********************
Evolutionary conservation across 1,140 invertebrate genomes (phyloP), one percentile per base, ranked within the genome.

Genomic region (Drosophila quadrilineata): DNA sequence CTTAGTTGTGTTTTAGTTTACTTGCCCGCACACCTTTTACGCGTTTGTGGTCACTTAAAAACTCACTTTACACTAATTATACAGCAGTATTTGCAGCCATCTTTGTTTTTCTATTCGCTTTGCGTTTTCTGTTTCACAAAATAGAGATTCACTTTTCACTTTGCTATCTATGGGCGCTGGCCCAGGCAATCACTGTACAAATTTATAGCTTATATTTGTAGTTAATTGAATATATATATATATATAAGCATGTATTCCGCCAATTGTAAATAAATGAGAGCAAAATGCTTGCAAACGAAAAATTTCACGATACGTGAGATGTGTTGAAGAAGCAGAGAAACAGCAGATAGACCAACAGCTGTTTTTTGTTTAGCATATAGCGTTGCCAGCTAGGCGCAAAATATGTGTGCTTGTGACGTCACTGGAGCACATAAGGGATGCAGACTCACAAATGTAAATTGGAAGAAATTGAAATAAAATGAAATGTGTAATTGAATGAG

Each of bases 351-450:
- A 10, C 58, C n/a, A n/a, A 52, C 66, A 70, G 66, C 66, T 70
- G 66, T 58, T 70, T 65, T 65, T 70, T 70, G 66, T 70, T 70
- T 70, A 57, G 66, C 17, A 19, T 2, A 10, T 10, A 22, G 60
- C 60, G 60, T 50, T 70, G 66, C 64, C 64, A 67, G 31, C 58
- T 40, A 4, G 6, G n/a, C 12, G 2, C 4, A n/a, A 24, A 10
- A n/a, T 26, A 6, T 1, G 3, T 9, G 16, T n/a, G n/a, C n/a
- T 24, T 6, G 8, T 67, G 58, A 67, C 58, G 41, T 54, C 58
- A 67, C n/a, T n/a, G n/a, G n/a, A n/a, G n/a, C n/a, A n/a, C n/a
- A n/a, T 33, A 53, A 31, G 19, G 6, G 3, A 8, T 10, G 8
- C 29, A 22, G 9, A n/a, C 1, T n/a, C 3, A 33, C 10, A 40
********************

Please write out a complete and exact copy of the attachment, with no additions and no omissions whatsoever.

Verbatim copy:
Evolutionary conservation across 1,140 invertebrate genomes (phyloP), one percentile per base, ranked within the genome.

Genomic region (Drosophila quadrilineata): DNA sequence CTTAGTTGTGTTTTAGTTTACTTGCCCGCACACCTTTTACGCGTTTGTGGTCACTTAAAAACTCACTTTACACTAATTATACAGCAGTATTTGCAGCCATCTTTGTTTTTCTATTCGCTTTGCGTTTTCTGTTTCACAAAATAGAGATTCACTTTTCACTTTGCTATCTATGGGCGCTGGCCCAGGCAATCACTGTACAAATTTATAGCTTATATTTGTAGTTAATTGAATATATATATATATATAAGCATGTATTCCGCCAATTGTAAATAAATGAGAGCAAAATGCTTGCAAACGAAAAATTTCACGATACGTGAGATGTGTTGAAGAAGCAGAGAAACAGCAGATAGACCAACAGCTGTTTTTTGTTTAGCATATAGCGTTGCCAGCTAGGCGCAAAATATGTGTGCTTGTGACGTCACTGGAGCACATAAGGGATGCAGACTCACAAATGTAAATTGGAAGAAATTGAAATAAAATGAAATGTGTAATTGAATGAG

Each of bases 351-450:
- A 10, C 58, C n/a, A n/a, A 52, C 66, A 70, G 66, C 66, T 70
- G 66, T 58, T 70, T 65, T 65, T 70, T 70, G 66, T 70, T 70
- T 70, A 57, G 66, C 17, A 19, T 2, A 10, T 10, A 22, G 60
- C 60, G 60, T 50, T 70, G 66, C 64, C 64, A 67, G 31, C 58
- T 40, A 4, G 6, G n/a, C 12, G 2, C 4, A n/a, A 24, A 10
- A n/a, T 26, A 6, T 1, G 3, T 9, G 16, T n/a, G n/a, C n/a
- T 24, T 6, G 8, T 67, G 58, A 67, C 58, G 41, T 54, C 58
- A 67, C n/a, T n/a, G n/a, G n/a, A n/a, G n/a, C n/a, A n/a, C n/a
- A n/a, T 33, A 53, A 31, G 19, G 6, G 3, A 8, T 10, G 8
- C 29, A 22, G 9, A n/a, C 1, T n/a, C 3, A 33, C 10, A 40